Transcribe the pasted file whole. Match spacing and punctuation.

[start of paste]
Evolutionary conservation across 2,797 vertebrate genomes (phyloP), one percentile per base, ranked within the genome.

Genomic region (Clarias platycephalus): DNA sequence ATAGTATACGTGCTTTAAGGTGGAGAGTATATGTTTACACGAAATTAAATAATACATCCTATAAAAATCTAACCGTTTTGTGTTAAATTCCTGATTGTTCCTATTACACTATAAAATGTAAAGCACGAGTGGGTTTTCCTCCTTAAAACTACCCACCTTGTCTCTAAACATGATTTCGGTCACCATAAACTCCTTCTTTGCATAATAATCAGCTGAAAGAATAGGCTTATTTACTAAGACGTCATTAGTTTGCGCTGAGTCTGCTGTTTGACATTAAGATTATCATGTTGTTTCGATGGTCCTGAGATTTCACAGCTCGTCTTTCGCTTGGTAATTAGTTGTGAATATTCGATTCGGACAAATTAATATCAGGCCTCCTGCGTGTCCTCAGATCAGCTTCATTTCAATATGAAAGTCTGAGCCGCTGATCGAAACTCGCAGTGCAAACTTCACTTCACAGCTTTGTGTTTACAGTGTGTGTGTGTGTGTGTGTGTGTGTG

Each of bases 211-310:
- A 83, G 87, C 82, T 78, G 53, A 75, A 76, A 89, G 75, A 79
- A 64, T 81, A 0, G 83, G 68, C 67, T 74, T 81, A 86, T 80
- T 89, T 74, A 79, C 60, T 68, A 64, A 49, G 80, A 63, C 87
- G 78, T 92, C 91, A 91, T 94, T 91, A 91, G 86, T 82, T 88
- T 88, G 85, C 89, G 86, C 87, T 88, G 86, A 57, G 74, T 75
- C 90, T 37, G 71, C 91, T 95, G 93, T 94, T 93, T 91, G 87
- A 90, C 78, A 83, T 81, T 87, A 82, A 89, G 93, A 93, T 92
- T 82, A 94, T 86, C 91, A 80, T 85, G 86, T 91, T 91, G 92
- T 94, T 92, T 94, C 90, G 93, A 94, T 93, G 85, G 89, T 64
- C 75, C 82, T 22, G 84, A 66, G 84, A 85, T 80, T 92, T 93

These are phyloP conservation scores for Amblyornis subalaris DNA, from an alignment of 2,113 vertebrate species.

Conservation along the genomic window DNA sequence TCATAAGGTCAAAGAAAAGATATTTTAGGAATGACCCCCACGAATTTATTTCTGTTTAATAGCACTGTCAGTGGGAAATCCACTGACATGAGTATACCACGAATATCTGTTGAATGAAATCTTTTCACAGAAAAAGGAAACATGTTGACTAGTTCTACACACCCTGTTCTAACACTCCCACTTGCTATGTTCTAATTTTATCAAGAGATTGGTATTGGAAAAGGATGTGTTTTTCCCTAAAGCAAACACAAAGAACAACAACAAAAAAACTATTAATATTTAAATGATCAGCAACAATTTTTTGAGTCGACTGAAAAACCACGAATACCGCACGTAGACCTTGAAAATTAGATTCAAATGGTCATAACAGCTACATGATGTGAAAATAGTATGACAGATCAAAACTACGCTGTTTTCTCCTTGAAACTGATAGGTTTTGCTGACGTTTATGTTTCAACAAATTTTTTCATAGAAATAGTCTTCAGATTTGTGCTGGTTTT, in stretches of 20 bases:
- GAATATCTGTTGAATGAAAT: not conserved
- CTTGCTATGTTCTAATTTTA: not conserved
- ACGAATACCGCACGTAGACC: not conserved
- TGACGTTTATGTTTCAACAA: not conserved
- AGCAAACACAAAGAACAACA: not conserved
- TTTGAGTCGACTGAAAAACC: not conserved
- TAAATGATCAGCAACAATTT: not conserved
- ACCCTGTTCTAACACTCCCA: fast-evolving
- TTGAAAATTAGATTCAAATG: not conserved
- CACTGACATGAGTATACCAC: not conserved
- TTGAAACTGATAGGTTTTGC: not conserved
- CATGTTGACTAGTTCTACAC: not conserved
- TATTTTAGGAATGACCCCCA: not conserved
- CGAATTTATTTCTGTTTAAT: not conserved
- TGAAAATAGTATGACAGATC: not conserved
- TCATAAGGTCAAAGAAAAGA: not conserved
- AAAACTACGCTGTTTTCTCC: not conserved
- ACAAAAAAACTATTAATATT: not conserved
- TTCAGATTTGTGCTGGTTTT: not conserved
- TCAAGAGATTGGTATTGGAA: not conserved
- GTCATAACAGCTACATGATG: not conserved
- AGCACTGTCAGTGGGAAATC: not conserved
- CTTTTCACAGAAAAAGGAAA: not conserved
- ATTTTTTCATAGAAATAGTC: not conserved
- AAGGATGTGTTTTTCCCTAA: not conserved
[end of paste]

Evolutionary conservation across 2,797 vertebrate genomes (phyloP), one percentile per base, ranked within the genome.

Genomic region (Clarias platycephalus): DNA sequence ATAGTATACGTGCTTTAAGGTGGAGAGTATATGTTTACACGAAATTAAATAATACATCCTATAAAAATCTAACCGTTTTGTGTTAAATTCCTGATTGTTCCTATTACACTATAAAATGTAAAGCACGAGTGGGTTTTCCTCCTTAAAACTACCCACCTTGTCTCTAAACATGATTTCGGTCACCATAAACTCCTTCTTTGCATAATAATCAGCTGAAAGAATAGGCTTATTTACTAAGACGTCATTAGTTTGCGCTGAGTCTGCTGTTTGACATTAAGATTATCATGTTGTTTCGATGGTCCTGAGATTTCACAGCTCGTCTTTCGCTTGGTAATTAGTTGTGAATATTCGATTCGGACAAATTAATATCAGGCCTCCTGCGTGTCCTCAGATCAGCTTCATTTCAATATGAAAGTCTGAGCCGCTGATCGAAACTCGCAGTGCAAACTTCACTTCACAGCTTTGTGTTTACAGTGTGTGTGTGTGTGTGTGTGTGTGTG

Each of bases 211-310:
- A 83, G 87, C 82, T 78, G 53, A 75, A 76, A 89, G 75, A 79
- A 64, T 81, A 0, G 83, G 68, C 67, T 74, T 81, A 86, T 80
- T 89, T 74, A 79, C 60, T 68, A 64, A 49, G 80, A 63, C 87
- G 78, T 92, C 91, A 91, T 94, T 91, A 91, G 86, T 82, T 88
- T 88, G 85, C 89, G 86, C 87, T 88, G 86, A 57, G 74, T 75
- C 90, T 37, G 71, C 91, T 95, G 93, T 94, T 93, T 91, G 87
- A 90, C 78, A 83, T 81, T 87, A 82, A 89, G 93, A 93, T 92
- T 82, A 94, T 86, C 91, A 80, T 85, G 86, T 91, T 91, G 92
- T 94, T 92, T 94, C 90, G 93, A 94, T 93, G 85, G 89, T 64
- C 75, C 82, T 22, G 84, A 66, G 84, A 85, T 80, T 92, T 93

These are phyloP conservation scores for Amblyornis subalaris DNA, from an alignment of 2,113 vertebrate species.

Conservation along the genomic window DNA sequence TCATAAGGTCAAAGAAAAGATATTTTAGGAATGACCCCCACGAATTTATTTCTGTTTAATAGCACTGTCAGTGGGAAATCCACTGACATGAGTATACCACGAATATCTGTTGAATGAAATCTTTTCACAGAAAAAGGAAACATGTTGACTAGTTCTACACACCCTGTTCTAACACTCCCACTTGCTATGTTCTAATTTTATCAAGAGATTGGTATTGGAAAAGGATGTGTTTTTCCCTAAAGCAAACACAAAGAACAACAACAAAAAAACTATTAATATTTAAATGATCAGCAACAATTTTTTGAGTCGACTGAAAAACCACGAATACCGCACGTAGACCTTGAAAATTAGATTCAAATGGTCATAACAGCTACATGATGTGAAAATAGTATGACAGATCAAAACTACGCTGTTTTCTCCTTGAAACTGATAGGTTTTGCTGACGTTTATGTTTCAACAAATTTTTTCATAGAAATAGTCTTCAGATTTGTGCTGGTTTT, in stretches of 20 bases:
- GAATATCTGTTGAATGAAAT: not conserved
- CTTGCTATGTTCTAATTTTA: not conserved
- ACGAATACCGCACGTAGACC: not conserved
- TGACGTTTATGTTTCAACAA: not conserved
- AGCAAACACAAAGAACAACA: not conserved
- TTTGAGTCGACTGAAAAACC: not conserved
- TAAATGATCAGCAACAATTT: not conserved
- ACCCTGTTCTAACACTCCCA: fast-evolving
- TTGAAAATTAGATTCAAATG: not conserved
- CACTGACATGAGTATACCAC: not conserved
- TTGAAACTGATAGGTTTTGC: not conserved
- CATGTTGACTAGTTCTACAC: not conserved
- TATTTTAGGAATGACCCCCA: not conserved
- CGAATTTATTTCTGTTTAAT: not conserved
- TGAAAATAGTATGACAGATC: not conserved
- TCATAAGGTCAAAGAAAAGA: not conserved
- AAAACTACGCTGTTTTCTCC: not conserved
- ACAAAAAAACTATTAATATT: not conserved
- TTCAGATTTGTGCTGGTTTT: not conserved
- TCAAGAGATTGGTATTGGAA: not conserved
- GTCATAACAGCTACATGATG: not conserved
- AGCACTGTCAGTGGGAAATC: not conserved
- CTTTTCACAGAAAAAGGAAA: not conserved
- ATTTTTTCATAGAAATAGTC: not conserved
- AAGGATGTGTTTTTCCCTAA: not conserved